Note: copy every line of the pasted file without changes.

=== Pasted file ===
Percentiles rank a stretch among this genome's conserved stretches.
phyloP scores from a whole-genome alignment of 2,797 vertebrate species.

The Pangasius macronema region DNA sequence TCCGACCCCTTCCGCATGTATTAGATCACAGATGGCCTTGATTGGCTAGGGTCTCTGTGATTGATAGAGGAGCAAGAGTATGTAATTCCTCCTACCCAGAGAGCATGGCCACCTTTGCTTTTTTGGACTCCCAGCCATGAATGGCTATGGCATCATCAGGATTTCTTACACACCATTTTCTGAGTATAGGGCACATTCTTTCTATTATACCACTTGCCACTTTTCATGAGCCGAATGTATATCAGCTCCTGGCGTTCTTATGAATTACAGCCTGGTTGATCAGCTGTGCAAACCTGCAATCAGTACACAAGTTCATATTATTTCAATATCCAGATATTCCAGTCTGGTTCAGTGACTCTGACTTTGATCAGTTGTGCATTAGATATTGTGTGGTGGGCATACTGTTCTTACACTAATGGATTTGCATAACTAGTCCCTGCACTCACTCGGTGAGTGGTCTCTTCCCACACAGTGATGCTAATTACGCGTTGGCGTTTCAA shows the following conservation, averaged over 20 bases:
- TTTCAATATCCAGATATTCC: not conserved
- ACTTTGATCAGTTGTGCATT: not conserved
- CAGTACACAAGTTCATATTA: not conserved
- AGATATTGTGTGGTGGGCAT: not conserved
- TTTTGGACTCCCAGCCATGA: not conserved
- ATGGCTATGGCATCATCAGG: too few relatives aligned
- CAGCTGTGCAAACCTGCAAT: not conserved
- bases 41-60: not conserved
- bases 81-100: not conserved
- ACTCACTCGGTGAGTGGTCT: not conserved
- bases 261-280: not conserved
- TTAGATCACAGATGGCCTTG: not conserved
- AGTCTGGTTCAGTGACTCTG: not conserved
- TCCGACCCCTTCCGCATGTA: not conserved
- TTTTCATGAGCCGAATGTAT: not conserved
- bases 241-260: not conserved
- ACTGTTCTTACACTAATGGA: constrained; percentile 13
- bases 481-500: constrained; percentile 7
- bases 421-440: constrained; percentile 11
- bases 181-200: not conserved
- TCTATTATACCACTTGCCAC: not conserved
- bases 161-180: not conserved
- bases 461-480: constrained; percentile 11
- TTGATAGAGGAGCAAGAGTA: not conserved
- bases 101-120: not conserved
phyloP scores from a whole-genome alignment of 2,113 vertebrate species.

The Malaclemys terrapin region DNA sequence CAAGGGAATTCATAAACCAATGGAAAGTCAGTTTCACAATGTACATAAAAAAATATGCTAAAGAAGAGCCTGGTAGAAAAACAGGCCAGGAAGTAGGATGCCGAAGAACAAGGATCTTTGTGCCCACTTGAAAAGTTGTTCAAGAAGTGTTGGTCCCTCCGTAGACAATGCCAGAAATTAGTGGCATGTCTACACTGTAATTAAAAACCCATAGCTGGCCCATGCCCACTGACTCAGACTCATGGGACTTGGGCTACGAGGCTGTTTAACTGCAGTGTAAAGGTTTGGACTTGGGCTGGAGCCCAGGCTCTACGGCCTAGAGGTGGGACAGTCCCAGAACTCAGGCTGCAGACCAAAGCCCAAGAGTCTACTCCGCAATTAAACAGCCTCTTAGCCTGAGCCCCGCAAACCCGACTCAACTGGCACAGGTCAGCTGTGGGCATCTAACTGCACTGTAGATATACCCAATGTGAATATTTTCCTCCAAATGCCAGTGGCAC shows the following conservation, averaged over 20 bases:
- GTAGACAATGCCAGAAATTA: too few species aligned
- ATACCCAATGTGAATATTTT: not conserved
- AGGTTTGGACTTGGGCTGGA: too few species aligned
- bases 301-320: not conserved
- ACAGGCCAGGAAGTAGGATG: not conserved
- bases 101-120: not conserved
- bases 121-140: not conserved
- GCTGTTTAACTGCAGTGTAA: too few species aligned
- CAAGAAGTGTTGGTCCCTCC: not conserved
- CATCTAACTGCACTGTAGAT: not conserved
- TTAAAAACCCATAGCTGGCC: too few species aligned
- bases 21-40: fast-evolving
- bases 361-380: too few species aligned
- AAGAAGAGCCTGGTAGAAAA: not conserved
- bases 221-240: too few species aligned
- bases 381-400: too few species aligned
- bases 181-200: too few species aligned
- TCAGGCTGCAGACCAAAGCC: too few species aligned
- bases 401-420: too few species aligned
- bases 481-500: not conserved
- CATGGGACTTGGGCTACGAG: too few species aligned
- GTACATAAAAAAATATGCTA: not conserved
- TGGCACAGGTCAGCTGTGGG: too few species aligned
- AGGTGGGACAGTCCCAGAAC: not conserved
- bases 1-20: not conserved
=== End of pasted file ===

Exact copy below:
Percentiles rank a stretch among this genome's conserved stretches.
phyloP scores from a whole-genome alignment of 2,797 vertebrate species.

The Pangasius macronema region DNA sequence TCCGACCCCTTCCGCATGTATTAGATCACAGATGGCCTTGATTGGCTAGGGTCTCTGTGATTGATAGAGGAGCAAGAGTATGTAATTCCTCCTACCCAGAGAGCATGGCCACCTTTGCTTTTTTGGACTCCCAGCCATGAATGGCTATGGCATCATCAGGATTTCTTACACACCATTTTCTGAGTATAGGGCACATTCTTTCTATTATACCACTTGCCACTTTTCATGAGCCGAATGTATATCAGCTCCTGGCGTTCTTATGAATTACAGCCTGGTTGATCAGCTGTGCAAACCTGCAATCAGTACACAAGTTCATATTATTTCAATATCCAGATATTCCAGTCTGGTTCAGTGACTCTGACTTTGATCAGTTGTGCATTAGATATTGTGTGGTGGGCATACTGTTCTTACACTAATGGATTTGCATAACTAGTCCCTGCACTCACTCGGTGAGTGGTCTCTTCCCACACAGTGATGCTAATTACGCGTTGGCGTTTCAA shows the following conservation, averaged over 20 bases:
- TTTCAATATCCAGATATTCC: not conserved
- ACTTTGATCAGTTGTGCATT: not conserved
- CAGTACACAAGTTCATATTA: not conserved
- AGATATTGTGTGGTGGGCAT: not conserved
- TTTTGGACTCCCAGCCATGA: not conserved
- ATGGCTATGGCATCATCAGG: too few relatives aligned
- CAGCTGTGCAAACCTGCAAT: not conserved
- bases 41-60: not conserved
- bases 81-100: not conserved
- ACTCACTCGGTGAGTGGTCT: not conserved
- bases 261-280: not conserved
- TTAGATCACAGATGGCCTTG: not conserved
- AGTCTGGTTCAGTGACTCTG: not conserved
- TCCGACCCCTTCCGCATGTA: not conserved
- TTTTCATGAGCCGAATGTAT: not conserved
- bases 241-260: not conserved
- ACTGTTCTTACACTAATGGA: constrained; percentile 13
- bases 481-500: constrained; percentile 7
- bases 421-440: constrained; percentile 11
- bases 181-200: not conserved
- TCTATTATACCACTTGCCAC: not conserved
- bases 161-180: not conserved
- bases 461-480: constrained; percentile 11
- TTGATAGAGGAGCAAGAGTA: not conserved
- bases 101-120: not conserved
phyloP scores from a whole-genome alignment of 2,113 vertebrate species.

The Malaclemys terrapin region DNA sequence CAAGGGAATTCATAAACCAATGGAAAGTCAGTTTCACAATGTACATAAAAAAATATGCTAAAGAAGAGCCTGGTAGAAAAACAGGCCAGGAAGTAGGATGCCGAAGAACAAGGATCTTTGTGCCCACTTGAAAAGTTGTTCAAGAAGTGTTGGTCCCTCCGTAGACAATGCCAGAAATTAGTGGCATGTCTACACTGTAATTAAAAACCCATAGCTGGCCCATGCCCACTGACTCAGACTCATGGGACTTGGGCTACGAGGCTGTTTAACTGCAGTGTAAAGGTTTGGACTTGGGCTGGAGCCCAGGCTCTACGGCCTAGAGGTGGGACAGTCCCAGAACTCAGGCTGCAGACCAAAGCCCAAGAGTCTACTCCGCAATTAAACAGCCTCTTAGCCTGAGCCCCGCAAACCCGACTCAACTGGCACAGGTCAGCTGTGGGCATCTAACTGCACTGTAGATATACCCAATGTGAATATTTTCCTCCAAATGCCAGTGGCAC shows the following conservation, averaged over 20 bases:
- GTAGACAATGCCAGAAATTA: too few species aligned
- ATACCCAATGTGAATATTTT: not conserved
- AGGTTTGGACTTGGGCTGGA: too few species aligned
- bases 301-320: not conserved
- ACAGGCCAGGAAGTAGGATG: not conserved
- bases 101-120: not conserved
- bases 121-140: not conserved
- GCTGTTTAACTGCAGTGTAA: too few species aligned
- CAAGAAGTGTTGGTCCCTCC: not conserved
- CATCTAACTGCACTGTAGAT: not conserved
- TTAAAAACCCATAGCTGGCC: too few species aligned
- bases 21-40: fast-evolving
- bases 361-380: too few species aligned
- AAGAAGAGCCTGGTAGAAAA: not conserved
- bases 221-240: too few species aligned
- bases 381-400: too few species aligned
- bases 181-200: too few species aligned
- TCAGGCTGCAGACCAAAGCC: too few species aligned
- bases 401-420: too few species aligned
- bases 481-500: not conserved
- CATGGGACTTGGGCTACGAG: too few species aligned
- GTACATAAAAAAATATGCTA: not conserved
- TGGCACAGGTCAGCTGTGGG: too few species aligned
- AGGTGGGACAGTCCCAGAAC: not conserved
- bases 1-20: not conserved